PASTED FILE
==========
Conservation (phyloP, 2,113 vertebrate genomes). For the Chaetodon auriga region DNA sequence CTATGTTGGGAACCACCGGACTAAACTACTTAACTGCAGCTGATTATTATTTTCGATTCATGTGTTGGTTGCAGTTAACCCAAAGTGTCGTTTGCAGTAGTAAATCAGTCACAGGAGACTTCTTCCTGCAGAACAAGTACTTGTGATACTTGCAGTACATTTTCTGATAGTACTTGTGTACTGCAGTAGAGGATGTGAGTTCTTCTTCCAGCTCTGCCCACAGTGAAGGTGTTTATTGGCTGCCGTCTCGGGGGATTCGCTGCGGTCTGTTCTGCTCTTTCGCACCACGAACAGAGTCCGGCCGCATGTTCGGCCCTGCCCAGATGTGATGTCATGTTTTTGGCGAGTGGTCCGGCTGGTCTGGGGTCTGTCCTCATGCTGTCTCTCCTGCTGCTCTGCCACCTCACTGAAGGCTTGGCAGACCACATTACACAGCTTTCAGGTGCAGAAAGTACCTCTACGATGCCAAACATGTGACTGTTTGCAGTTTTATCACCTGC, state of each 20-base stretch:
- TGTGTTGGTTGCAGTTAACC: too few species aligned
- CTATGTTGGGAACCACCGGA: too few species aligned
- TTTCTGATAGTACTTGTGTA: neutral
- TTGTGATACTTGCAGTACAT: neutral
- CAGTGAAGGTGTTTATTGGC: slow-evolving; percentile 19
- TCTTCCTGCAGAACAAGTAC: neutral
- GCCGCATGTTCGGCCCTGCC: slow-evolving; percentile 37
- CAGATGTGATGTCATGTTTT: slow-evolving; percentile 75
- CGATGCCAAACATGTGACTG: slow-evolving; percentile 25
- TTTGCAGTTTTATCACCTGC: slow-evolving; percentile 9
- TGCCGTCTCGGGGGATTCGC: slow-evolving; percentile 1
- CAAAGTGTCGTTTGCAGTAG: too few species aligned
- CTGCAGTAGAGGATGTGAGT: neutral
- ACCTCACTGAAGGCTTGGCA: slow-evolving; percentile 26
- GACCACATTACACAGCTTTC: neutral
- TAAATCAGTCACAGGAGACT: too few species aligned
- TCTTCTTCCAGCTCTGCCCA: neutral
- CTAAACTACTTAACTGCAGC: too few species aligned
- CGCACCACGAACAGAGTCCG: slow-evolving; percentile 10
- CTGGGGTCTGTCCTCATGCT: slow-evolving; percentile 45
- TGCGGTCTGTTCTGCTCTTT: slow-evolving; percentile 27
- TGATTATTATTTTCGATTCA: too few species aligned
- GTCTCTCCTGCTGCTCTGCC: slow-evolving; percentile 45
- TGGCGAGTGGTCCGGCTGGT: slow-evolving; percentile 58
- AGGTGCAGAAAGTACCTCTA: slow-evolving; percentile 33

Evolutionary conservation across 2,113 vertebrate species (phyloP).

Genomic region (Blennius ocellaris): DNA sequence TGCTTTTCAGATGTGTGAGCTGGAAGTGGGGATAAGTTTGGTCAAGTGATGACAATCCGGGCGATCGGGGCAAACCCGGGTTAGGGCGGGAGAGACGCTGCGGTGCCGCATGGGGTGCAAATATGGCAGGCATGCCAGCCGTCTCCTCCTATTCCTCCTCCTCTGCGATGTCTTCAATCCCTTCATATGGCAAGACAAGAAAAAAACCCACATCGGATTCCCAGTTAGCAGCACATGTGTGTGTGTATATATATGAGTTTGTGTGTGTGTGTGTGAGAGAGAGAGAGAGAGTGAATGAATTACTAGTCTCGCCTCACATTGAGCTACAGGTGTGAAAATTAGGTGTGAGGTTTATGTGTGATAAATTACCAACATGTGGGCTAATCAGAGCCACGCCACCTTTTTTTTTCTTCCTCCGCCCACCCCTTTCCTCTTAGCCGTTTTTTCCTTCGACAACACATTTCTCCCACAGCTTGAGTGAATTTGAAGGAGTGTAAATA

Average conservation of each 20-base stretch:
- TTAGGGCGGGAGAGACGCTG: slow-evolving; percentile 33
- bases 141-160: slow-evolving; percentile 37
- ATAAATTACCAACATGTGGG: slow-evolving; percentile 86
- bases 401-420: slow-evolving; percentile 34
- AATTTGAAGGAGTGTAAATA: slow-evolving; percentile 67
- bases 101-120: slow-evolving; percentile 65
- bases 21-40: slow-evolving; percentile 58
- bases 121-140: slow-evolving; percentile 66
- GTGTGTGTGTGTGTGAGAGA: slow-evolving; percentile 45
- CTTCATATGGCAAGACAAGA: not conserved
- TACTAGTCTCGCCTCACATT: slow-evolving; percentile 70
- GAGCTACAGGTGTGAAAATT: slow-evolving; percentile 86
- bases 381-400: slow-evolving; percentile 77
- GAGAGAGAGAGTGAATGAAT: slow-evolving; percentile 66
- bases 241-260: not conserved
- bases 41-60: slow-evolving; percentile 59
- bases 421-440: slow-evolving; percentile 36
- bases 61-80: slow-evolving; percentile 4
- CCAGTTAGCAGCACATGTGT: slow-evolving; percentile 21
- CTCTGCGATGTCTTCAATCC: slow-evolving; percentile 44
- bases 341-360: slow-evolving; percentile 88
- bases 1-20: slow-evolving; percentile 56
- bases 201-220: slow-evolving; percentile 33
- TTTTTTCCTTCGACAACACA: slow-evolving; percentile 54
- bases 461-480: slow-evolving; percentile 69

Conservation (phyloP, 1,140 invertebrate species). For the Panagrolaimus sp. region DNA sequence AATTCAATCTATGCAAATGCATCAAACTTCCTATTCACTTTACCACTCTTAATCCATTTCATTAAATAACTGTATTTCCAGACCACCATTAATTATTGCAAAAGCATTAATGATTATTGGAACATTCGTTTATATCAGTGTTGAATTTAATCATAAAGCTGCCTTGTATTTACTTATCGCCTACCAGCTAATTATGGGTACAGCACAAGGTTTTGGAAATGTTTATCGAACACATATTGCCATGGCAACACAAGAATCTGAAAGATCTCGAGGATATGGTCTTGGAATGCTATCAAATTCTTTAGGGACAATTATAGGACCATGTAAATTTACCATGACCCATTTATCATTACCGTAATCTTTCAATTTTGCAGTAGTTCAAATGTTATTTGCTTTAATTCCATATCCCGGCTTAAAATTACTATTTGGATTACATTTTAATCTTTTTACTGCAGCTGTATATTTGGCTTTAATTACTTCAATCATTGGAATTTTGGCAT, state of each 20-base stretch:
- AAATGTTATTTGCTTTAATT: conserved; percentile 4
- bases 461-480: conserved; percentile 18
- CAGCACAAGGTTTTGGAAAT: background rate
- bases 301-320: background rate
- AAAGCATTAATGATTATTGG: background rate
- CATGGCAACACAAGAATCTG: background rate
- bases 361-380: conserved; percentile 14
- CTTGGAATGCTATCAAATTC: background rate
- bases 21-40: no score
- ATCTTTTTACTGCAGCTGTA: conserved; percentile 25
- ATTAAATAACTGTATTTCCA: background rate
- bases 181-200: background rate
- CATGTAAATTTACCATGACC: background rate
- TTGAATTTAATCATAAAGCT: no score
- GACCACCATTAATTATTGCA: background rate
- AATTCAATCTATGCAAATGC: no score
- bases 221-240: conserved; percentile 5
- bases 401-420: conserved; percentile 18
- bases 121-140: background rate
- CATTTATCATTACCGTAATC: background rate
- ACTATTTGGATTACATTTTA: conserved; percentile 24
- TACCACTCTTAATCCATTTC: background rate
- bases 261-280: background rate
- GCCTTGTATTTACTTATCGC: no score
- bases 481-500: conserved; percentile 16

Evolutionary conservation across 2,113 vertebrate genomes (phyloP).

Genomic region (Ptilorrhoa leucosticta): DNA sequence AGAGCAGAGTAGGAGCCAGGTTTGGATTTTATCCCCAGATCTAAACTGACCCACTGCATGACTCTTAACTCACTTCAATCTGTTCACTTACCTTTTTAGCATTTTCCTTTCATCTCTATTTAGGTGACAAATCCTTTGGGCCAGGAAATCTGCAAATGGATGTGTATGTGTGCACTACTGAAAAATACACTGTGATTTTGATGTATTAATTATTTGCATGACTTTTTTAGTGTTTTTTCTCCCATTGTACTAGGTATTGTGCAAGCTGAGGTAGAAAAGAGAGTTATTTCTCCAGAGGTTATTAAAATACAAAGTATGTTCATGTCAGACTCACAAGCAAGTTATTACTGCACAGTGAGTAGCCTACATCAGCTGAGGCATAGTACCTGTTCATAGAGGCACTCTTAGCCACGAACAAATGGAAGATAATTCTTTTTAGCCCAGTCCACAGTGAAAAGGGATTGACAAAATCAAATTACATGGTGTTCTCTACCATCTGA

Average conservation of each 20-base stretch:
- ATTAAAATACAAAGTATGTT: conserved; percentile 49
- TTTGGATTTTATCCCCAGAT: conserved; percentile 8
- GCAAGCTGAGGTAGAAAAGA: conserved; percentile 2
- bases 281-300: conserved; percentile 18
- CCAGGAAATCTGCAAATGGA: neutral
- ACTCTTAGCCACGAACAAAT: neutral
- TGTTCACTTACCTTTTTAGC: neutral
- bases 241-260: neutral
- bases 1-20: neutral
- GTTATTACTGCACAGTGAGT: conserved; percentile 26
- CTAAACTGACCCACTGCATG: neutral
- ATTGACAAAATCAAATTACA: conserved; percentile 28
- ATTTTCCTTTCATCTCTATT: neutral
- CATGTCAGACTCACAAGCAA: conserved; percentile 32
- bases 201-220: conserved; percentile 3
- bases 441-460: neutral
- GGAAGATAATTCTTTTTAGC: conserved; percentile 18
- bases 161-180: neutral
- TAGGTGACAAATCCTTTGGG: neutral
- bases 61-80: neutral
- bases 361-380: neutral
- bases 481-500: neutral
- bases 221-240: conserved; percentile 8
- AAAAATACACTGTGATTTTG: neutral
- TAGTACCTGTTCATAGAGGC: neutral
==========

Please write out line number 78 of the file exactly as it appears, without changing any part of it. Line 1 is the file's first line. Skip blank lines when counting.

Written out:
- bases 261-280: background rate